WLCs in a network to dynamically share essential client, AP and RF information as well as forward data traffic when inter-controller or inter-subnet roaming occurs. WLCs in the same mobility group can share the context and state of client devices as well as their list of access points so that they do not consider each other’s access points as rogue devices. With this information, the network can support inter-controller wireless LAN roaming and controller redundancy.

A mobility group forms a mesh of authenticated tunnels between member WLCs, thereby allowing any

WLC to directly contact another WLC within the group, as shown in

Figure 2-24

.

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Figure 2-24 WLC Mobility Group

Mobility Groups, AP Groups, RF Groups

In release 8.0 and above, mobility tunnels can be established between WLC peers using either Internet

Protocol version 4 (IPv4) or Internet Protocol version 6 (IPv6). The implementation of IPv4 or IPv6 tunnels is driven by the mobility configuration defined for each peer.

Table 2-5

lists the protocol and ports implemented for each mobility tunnel version:

Mobility Tunnel Protocols and Ports Table 2-5

Internet

Protocol

Version 4

Version 6

IP Protocol

17 (UDP)

17 (UDP)

DST Port

16,666

97 (EITHERIP) -

17 (UDP) 16,666

16,667

Description

IPv4 Mobility Tunnel Control Channel

IPv4 Mobility Tunnel Data Channel

IPv6 Mobility Tunnel Control Channel

IPv6 Mobility Tunnel Data Channel

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Mobility Group Considerations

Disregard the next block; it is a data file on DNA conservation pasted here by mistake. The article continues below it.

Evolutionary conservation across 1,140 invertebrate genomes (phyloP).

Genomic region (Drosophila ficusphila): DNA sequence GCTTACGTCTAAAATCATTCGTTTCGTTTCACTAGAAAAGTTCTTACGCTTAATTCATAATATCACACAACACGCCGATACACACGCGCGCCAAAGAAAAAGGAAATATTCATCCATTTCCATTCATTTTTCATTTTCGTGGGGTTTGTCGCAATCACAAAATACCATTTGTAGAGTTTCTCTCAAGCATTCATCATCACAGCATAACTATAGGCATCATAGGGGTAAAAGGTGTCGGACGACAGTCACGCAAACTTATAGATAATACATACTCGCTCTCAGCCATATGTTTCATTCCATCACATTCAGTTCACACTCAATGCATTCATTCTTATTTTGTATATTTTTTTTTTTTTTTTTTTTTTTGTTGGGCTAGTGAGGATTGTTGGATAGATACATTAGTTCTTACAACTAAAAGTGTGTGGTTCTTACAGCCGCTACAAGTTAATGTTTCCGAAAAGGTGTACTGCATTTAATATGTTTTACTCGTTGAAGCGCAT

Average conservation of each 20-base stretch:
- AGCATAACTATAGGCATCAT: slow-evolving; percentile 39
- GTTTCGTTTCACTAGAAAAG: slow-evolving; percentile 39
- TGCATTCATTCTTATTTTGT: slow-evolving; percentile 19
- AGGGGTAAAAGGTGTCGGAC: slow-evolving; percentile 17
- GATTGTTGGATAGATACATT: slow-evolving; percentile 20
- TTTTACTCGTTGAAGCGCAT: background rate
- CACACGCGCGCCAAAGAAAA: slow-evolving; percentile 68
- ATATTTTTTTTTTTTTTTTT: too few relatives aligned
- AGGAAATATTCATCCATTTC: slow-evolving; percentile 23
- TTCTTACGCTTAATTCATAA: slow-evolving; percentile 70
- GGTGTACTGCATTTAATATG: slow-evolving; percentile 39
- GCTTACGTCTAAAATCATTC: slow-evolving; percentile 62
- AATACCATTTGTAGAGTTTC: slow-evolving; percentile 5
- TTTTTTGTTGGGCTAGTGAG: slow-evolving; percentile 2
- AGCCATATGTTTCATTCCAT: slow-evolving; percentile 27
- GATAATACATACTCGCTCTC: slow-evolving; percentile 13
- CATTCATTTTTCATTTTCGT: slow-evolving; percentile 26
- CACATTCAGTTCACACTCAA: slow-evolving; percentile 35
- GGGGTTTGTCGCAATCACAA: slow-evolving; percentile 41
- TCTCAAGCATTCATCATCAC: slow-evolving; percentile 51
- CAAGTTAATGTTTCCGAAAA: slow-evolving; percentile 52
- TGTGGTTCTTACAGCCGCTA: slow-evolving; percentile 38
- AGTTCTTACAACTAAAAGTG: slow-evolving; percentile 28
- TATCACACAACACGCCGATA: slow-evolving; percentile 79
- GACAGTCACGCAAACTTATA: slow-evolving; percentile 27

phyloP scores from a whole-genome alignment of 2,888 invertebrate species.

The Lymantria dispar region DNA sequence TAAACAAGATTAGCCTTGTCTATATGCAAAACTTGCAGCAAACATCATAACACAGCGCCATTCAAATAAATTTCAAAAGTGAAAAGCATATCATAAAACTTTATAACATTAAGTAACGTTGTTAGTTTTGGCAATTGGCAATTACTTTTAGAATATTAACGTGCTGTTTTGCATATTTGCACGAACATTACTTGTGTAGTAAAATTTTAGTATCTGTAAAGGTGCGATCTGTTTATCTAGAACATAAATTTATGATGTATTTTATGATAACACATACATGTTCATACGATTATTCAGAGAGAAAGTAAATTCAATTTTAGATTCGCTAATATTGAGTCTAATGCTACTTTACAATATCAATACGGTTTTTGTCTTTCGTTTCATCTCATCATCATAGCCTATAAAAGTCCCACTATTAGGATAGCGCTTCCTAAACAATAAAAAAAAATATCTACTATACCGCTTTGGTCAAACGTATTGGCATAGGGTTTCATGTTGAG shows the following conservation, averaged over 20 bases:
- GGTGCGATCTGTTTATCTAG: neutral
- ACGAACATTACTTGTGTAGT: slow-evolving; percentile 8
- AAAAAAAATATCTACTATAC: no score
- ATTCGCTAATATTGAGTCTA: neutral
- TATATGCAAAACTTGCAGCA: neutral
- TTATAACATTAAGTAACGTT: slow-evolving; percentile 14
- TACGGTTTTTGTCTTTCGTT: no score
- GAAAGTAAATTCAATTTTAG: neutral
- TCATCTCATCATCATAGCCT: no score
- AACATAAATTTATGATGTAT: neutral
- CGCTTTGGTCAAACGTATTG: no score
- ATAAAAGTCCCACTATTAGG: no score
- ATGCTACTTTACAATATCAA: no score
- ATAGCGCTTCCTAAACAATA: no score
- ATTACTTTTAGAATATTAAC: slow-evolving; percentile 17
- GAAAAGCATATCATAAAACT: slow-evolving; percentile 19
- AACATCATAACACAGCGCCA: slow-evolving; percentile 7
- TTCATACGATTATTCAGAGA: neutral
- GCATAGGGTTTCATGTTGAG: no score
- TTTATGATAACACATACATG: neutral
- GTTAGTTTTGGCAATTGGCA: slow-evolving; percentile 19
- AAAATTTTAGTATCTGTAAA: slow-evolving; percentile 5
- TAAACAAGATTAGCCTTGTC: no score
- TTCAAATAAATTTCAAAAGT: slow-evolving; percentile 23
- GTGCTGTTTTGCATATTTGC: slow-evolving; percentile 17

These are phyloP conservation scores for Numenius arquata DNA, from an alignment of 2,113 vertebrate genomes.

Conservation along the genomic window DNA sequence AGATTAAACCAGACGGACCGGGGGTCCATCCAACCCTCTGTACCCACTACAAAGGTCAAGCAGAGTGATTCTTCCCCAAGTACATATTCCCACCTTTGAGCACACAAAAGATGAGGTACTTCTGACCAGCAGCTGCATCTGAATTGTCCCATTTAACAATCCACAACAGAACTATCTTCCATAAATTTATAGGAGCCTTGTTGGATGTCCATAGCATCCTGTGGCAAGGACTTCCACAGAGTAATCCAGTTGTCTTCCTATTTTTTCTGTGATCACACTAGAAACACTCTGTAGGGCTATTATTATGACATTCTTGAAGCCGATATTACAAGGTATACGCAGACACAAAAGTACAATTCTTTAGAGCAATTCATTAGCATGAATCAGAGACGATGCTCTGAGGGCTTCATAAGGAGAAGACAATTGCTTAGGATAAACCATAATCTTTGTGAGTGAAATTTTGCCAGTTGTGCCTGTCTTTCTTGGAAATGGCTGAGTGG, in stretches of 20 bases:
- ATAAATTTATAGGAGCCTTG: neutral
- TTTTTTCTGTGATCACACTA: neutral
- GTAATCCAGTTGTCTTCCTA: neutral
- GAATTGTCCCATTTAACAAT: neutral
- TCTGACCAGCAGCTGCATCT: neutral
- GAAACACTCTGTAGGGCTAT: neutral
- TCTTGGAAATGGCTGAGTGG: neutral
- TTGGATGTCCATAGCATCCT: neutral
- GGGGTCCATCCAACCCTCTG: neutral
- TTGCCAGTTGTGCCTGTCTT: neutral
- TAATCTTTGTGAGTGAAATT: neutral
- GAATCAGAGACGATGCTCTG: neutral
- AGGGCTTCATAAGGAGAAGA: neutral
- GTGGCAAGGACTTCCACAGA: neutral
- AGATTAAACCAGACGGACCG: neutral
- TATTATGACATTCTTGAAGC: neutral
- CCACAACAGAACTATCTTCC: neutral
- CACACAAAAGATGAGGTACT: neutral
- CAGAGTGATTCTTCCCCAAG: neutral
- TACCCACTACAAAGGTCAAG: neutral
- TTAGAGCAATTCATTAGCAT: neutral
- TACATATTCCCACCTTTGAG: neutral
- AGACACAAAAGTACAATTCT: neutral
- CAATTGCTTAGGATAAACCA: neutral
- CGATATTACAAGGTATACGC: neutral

Creating a mobility group is simple and well documented. However, there are a few important considerations to keep in mind:

Up to 24 x WLCs (any model) can be assigned to a single mobility group. A maximum of 144,000

APs are supported in a single mobility group (24 WLCs x 6,000 APs = 144,000 APs). An enterprise deployment can consist of more WLCs and APs, however they must be configured as members of a different mobility group.

The WLCs do not have to be of the same model or type to be a member of a mobility group, however each member should be running the same software version.

While mobility groups can function with software differences between members, Cisco strongly recommends you use a common software version to ensure feature and functional parity across the

Cisco Unified Wireless Network deployment.

If WLCs with switchover (SSO) are deployed, each WLC SSO pair is considered a single mobility peer.

A mobility group requires all WLCs in the group to use the same virtual IP address.

Each WLC must use the same Mobility Domain name and be defined as a peer in each other’s Static

Mobility Members list. The exception to this rule are when guest anchors are deployed where Cisco recommends deploying a separate Mobility Group for the guest anchors.

For a wireless client to seamlessly roam between mobility group members (WLCs), a given WLAN

SSID and security configuration must be consistent across all WLCs comprising the mobility group.

As a Cisco best practice it is recommended that you enable the Multicast Mobility feature on all members of the mobility group. This feature requires a common Local Group Multicast IPv4

Address to be defined on each mobility group member.

Mobility Group Applications